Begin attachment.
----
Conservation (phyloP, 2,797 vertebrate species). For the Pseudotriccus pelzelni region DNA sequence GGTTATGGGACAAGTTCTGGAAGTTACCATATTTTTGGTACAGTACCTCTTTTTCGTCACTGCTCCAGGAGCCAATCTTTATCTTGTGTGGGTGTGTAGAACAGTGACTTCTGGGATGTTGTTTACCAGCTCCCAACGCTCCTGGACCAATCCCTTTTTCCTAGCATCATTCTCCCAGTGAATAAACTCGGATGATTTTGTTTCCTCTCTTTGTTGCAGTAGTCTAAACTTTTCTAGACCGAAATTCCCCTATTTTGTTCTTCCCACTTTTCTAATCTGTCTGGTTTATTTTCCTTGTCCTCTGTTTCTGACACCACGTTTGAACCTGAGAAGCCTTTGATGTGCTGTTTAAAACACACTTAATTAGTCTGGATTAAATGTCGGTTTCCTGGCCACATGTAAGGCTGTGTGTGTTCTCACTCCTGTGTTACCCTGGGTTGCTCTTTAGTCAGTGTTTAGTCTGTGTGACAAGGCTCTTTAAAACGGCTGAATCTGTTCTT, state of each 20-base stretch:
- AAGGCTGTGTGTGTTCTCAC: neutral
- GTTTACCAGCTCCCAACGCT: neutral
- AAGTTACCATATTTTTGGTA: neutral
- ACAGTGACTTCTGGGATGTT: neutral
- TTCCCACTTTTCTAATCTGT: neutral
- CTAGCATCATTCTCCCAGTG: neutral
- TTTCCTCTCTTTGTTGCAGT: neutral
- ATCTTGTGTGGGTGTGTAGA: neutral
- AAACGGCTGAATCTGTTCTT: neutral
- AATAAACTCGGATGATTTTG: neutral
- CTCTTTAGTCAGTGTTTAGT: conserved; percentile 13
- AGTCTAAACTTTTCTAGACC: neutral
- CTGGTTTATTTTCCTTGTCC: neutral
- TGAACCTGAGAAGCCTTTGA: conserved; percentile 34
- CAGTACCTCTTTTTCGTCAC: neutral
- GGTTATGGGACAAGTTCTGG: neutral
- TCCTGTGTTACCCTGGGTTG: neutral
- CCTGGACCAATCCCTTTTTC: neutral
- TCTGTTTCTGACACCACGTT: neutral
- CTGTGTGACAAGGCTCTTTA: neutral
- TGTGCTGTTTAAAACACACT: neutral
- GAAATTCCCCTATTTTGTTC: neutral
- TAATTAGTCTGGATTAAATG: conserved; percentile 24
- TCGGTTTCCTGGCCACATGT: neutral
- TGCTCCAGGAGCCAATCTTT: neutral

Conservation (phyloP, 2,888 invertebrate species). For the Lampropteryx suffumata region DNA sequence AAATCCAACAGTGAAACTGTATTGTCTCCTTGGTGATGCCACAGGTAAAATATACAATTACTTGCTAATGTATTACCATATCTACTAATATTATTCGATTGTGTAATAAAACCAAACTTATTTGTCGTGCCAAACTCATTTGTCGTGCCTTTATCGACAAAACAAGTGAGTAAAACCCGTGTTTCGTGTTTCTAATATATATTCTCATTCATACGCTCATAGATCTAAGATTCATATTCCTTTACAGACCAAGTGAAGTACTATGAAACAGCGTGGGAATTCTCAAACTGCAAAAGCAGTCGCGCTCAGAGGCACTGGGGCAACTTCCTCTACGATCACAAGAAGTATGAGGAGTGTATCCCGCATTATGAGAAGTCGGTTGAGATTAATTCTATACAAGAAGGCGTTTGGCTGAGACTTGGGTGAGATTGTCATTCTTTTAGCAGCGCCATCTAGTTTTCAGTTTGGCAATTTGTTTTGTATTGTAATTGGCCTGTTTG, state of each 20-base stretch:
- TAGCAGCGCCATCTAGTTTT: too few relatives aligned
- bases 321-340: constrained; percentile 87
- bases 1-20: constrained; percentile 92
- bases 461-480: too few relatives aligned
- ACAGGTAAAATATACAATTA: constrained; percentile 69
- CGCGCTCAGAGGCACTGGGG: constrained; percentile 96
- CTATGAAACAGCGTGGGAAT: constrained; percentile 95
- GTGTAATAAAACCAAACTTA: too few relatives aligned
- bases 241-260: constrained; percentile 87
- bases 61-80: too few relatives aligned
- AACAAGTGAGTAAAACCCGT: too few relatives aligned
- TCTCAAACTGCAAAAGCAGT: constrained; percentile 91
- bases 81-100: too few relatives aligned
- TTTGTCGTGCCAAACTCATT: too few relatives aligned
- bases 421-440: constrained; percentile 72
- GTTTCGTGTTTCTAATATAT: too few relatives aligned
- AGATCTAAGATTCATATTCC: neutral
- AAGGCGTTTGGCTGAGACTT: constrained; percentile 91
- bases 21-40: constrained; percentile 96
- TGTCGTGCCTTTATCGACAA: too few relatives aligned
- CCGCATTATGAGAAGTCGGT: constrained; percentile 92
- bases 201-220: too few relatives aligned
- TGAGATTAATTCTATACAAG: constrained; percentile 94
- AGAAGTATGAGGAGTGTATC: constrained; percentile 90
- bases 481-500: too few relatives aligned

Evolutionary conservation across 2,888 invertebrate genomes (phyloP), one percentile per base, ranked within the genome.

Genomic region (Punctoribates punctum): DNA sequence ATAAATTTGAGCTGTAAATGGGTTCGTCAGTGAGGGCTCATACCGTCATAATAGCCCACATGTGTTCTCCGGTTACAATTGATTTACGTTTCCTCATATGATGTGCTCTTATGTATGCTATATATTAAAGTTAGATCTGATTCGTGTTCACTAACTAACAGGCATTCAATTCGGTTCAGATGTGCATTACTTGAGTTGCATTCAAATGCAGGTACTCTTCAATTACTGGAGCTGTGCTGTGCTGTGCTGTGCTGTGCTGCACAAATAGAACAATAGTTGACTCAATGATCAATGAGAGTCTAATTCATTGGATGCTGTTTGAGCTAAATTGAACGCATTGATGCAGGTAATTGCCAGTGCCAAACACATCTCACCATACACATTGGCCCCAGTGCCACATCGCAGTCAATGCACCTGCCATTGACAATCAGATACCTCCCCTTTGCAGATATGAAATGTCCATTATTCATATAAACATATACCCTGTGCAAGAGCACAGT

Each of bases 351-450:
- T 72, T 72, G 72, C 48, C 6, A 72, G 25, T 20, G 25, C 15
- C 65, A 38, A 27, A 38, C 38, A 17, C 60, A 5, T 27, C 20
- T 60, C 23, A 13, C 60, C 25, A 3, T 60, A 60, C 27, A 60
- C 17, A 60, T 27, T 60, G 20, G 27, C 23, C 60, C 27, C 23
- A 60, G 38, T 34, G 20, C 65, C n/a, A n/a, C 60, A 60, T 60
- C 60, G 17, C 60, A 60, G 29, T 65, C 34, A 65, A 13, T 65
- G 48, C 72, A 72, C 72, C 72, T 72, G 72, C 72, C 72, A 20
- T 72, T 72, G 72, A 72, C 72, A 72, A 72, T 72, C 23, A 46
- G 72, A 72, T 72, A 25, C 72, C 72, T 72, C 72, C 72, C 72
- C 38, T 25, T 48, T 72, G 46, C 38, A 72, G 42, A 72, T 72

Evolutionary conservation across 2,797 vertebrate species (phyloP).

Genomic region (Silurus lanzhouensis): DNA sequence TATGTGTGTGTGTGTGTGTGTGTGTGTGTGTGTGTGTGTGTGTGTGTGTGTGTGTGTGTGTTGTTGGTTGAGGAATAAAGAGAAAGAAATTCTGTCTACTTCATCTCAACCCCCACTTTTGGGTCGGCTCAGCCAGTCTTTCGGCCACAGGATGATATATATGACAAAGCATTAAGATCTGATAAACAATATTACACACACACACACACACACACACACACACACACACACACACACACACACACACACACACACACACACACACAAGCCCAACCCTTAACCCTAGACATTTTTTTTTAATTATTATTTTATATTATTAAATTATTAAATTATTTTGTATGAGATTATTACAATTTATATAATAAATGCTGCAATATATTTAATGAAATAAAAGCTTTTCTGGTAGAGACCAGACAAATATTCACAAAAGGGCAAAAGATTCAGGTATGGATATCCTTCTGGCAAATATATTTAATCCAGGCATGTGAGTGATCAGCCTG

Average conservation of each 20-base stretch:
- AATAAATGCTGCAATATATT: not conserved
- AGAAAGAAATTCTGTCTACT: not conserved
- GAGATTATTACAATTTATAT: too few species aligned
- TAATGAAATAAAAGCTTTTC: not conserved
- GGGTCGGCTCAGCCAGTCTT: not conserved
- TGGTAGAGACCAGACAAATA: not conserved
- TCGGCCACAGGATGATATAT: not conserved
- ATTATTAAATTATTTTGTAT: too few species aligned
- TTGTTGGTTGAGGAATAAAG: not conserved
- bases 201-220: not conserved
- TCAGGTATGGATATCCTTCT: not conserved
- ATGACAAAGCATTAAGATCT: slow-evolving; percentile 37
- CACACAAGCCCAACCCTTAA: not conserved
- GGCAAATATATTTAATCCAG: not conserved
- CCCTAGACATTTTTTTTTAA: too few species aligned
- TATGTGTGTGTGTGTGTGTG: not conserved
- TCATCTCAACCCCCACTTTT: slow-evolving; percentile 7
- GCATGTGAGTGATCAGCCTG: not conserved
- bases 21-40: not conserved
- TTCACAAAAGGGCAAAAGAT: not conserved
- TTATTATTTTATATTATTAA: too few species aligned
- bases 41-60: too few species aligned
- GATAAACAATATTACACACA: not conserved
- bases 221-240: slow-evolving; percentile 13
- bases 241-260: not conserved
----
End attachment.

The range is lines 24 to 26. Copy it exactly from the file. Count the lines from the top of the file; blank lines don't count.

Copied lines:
- TAATTAGTCTGGATTAAATG: conserved; percentile 24
- TCGGTTTCCTGGCCACATGT: neutral
- TGCTCCAGGAGCCAATCTTT: neutral